What is Lifestyle Inflation?
Lifestyle inflation, also known as lifestyle creep, occurs when your spending increases because your income increases. The more you make, the more you spend, resulting in a never-ending cycle of paying bills and trying to ‘keep up with the Joneses’.
Higher income comes with life-stages such as a promotion, starting your first full-time role or becoming a dual-income household. And while you may look at your bank account and think, “Wow, I can finally buy the [insert item you want here] I’ve been wanting”, you may want to stop and consider the impact that lifestyle inflation can have on your financial future.
Why should you care?
We are all susceptible to lifestyle inflation, in fact, it is common in our society to think that the more you have, the happier you will be. Social pressures make us believe that we need that car, that house or that handbag to feel satisfied-but financial security and independence has so much more to offer, such as early retirement or the ability to accept your dream job (even if it pays less).
Upgrading your spending habits to match your income (also known as spend creep) will limit your ability to build your wealth and can stop you from fulfilling goals, both financial and personal. It will also leave you vulnerable to unexpected expenses, if they arise.
If you find yourself falling victim to lifestyle inflation, here’s a few tips and tricks to keep you focused and help you invest in yourself and your future:
Establish financial goals
If you haven’t done so already, evaluate your current financial situation and compare it to where you would like to be and what you would like to achieve 5, 10 and 25 years from now. What do you need to do between now and then to accomplish those goals? When you contribute extra income towards your long-term goals versus making short-term purchases, you’ll feel satisfied that you are progressing towards a better future.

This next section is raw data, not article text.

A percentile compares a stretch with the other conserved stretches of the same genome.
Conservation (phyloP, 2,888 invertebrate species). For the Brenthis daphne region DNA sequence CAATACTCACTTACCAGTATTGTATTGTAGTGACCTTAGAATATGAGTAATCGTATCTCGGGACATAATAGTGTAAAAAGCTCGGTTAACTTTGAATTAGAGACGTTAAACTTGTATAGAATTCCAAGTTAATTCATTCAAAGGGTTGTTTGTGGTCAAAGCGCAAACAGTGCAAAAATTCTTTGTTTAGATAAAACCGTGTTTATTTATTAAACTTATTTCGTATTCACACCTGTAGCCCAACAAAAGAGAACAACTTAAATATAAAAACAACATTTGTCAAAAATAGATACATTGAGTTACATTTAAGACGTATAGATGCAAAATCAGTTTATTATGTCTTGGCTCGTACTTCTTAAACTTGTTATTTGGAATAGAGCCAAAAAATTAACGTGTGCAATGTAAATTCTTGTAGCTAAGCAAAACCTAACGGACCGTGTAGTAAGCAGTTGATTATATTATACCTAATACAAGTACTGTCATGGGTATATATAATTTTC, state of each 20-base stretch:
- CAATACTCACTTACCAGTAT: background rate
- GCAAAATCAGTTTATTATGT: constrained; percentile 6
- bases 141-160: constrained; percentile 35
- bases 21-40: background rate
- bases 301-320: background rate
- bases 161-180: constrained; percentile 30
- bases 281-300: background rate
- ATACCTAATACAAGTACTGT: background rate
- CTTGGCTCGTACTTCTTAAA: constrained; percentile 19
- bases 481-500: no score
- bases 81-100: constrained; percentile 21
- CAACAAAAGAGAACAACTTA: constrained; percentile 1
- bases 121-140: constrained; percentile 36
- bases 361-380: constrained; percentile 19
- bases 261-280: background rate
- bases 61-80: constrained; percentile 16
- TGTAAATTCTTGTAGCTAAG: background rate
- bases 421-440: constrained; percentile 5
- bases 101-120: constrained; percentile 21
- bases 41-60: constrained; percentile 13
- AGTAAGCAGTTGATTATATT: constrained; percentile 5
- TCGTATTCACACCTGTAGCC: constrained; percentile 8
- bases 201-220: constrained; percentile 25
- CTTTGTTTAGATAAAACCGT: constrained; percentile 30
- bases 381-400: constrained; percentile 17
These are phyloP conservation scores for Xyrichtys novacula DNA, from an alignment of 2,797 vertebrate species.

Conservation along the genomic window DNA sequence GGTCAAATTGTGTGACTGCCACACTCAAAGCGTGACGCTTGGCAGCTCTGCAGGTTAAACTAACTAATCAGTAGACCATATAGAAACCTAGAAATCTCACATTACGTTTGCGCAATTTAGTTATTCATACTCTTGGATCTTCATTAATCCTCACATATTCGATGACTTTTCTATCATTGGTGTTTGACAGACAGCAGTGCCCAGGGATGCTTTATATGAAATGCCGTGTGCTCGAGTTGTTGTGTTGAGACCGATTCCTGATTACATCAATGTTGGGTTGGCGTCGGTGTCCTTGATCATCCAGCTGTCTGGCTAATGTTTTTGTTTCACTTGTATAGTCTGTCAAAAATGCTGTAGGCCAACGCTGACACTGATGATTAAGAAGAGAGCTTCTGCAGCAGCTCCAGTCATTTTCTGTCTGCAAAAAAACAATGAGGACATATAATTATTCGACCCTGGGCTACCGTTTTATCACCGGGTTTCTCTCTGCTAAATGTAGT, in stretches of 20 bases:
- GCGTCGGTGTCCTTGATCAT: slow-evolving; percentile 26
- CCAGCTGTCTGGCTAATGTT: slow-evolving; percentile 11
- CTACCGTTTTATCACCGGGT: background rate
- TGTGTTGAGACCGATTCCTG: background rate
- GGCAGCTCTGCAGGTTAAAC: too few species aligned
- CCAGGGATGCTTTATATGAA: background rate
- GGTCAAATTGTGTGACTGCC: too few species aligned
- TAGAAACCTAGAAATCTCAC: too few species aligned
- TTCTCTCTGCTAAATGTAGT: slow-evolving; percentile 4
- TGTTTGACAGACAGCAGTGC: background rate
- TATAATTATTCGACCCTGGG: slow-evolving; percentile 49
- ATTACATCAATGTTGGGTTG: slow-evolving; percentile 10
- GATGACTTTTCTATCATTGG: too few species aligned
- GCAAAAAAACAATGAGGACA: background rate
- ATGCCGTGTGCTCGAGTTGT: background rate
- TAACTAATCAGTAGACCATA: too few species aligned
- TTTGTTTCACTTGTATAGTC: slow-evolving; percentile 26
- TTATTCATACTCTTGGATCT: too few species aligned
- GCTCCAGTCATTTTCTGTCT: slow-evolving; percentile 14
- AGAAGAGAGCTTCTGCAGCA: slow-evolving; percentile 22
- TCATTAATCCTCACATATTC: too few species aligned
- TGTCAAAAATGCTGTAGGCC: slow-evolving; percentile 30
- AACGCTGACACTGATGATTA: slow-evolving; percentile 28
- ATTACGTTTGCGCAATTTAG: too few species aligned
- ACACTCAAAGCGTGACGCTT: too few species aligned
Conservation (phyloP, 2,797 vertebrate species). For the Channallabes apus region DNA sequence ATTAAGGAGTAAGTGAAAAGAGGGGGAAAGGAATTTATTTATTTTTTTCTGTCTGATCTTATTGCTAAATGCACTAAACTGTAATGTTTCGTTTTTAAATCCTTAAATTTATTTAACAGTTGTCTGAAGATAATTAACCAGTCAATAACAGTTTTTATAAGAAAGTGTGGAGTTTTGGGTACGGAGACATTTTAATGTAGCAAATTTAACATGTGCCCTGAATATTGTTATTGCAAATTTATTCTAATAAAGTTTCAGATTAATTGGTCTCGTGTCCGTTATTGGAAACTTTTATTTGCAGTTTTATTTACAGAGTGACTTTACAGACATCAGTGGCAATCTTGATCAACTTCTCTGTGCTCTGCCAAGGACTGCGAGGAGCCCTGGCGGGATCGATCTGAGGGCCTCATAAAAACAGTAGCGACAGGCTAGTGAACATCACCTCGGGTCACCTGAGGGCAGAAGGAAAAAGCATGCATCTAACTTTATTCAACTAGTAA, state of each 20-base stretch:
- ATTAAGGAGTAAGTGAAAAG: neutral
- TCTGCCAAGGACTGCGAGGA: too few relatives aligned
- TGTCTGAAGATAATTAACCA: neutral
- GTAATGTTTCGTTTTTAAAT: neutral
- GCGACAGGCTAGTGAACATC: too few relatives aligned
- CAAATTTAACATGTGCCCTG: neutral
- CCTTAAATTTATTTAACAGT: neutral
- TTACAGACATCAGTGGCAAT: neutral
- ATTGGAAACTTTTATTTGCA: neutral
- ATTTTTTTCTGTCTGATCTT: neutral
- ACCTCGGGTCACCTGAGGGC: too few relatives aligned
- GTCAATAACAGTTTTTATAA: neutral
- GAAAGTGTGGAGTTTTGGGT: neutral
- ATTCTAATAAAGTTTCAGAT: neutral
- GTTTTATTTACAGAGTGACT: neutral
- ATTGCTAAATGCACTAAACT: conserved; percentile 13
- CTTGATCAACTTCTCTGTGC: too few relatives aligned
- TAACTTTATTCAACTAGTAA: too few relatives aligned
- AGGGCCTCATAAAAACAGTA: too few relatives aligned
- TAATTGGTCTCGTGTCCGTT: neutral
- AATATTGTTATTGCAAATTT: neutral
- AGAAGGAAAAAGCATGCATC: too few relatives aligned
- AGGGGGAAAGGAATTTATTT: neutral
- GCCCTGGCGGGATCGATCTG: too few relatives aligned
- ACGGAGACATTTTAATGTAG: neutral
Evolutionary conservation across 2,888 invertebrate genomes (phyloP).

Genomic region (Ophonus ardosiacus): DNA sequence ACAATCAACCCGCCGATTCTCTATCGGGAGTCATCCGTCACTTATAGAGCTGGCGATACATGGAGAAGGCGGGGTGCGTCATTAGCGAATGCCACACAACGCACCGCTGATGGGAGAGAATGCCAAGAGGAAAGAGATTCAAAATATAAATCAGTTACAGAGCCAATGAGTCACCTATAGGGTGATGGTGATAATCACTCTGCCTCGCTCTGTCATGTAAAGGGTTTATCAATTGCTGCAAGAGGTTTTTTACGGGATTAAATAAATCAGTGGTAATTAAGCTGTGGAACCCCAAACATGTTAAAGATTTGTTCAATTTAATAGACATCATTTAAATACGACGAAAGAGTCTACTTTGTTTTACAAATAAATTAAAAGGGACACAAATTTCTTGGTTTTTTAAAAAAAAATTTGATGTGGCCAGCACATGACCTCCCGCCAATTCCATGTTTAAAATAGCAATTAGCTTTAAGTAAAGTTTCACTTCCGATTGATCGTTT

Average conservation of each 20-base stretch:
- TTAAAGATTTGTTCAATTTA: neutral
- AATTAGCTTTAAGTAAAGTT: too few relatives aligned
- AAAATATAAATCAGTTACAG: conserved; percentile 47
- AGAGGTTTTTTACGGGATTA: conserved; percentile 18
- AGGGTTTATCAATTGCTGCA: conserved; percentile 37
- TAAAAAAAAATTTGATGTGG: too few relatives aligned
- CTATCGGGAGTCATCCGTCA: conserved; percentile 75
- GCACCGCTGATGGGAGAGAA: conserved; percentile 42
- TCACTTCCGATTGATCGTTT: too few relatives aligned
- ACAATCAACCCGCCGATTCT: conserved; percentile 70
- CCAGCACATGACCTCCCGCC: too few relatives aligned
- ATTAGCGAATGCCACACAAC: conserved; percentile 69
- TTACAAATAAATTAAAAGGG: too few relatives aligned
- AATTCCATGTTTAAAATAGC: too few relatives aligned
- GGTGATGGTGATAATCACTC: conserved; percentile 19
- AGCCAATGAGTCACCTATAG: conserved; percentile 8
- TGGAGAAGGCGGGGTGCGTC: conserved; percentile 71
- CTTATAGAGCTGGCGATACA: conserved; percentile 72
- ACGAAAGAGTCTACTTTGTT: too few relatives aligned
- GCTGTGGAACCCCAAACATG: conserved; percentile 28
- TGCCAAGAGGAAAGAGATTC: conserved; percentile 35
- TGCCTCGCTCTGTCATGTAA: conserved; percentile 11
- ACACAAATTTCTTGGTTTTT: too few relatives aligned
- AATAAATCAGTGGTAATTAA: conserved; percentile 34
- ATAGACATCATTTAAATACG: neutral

Establishing financial goals is an important step in long-term financial wellness. Working towards achieving these goals can seem difficult, but trust us, it’s all worth it in the end.
We get it, it can be hard to say no sometimes. To avoid this situation altogether, we recommend redirecting a percentage of your increased income into your savings or investment account.
Use the ideology ‘out of sight, out of mind’ and boost your biweekly or monthly contributions to your savings and investment accounts! This way you’ll be investing in yourself first and won’t risk spending that money on something you don’t really need.
Using our Budget Worksheet, identify how much you can increase your contributions within your new budget.
Determine what makes you happy
Reflect on where you derive happiness from. This inner reflection will help you focus your funds on what really matters and keep you from comparing yourself to others and what you think you need based on their lifestyles. Just because your coworker bought a new sports car with his raise doesn’t mean you should as well! Although originally created to declutter your home, Marie Kondo’s ideology of only keeping items that ‘spark joy’ can also be applied to your lifestyle, if something doesn’t bring you happiness, it’s time to let it go.
If spending time with family brings you joy, concentrate on saving for a family vacation. More often than not, spending money on experiences will produce life-long memories and happiness that can outlive any material purchase.
When should I spend money?
You work hard for your money and you should get to reward yourself every now and then! A certain degree of lifestyle inflation is to be expected, for example, moving from a condo to a house or purchasing a car that can fit the whole family.
When you reach a certain milestone or achievement that deserves a reward, consider spending your money on upgrades that will improve your quality of life and mental well-being. For example, if you would like to spend more time with your friends or kids, but are bogged down by household chores, you may want to consider hiring a routine cleaning service. This type of reward not only frees up your time to reprioritize friends, but also gives you peace of mind and a tidy house.
Taking measures to invest in your future versus upgrading your current lifestyle is harder said than done. Try to remember that by contributing towards your financial goals, you are prioritizing your happiness, financial independence and well-being long-term.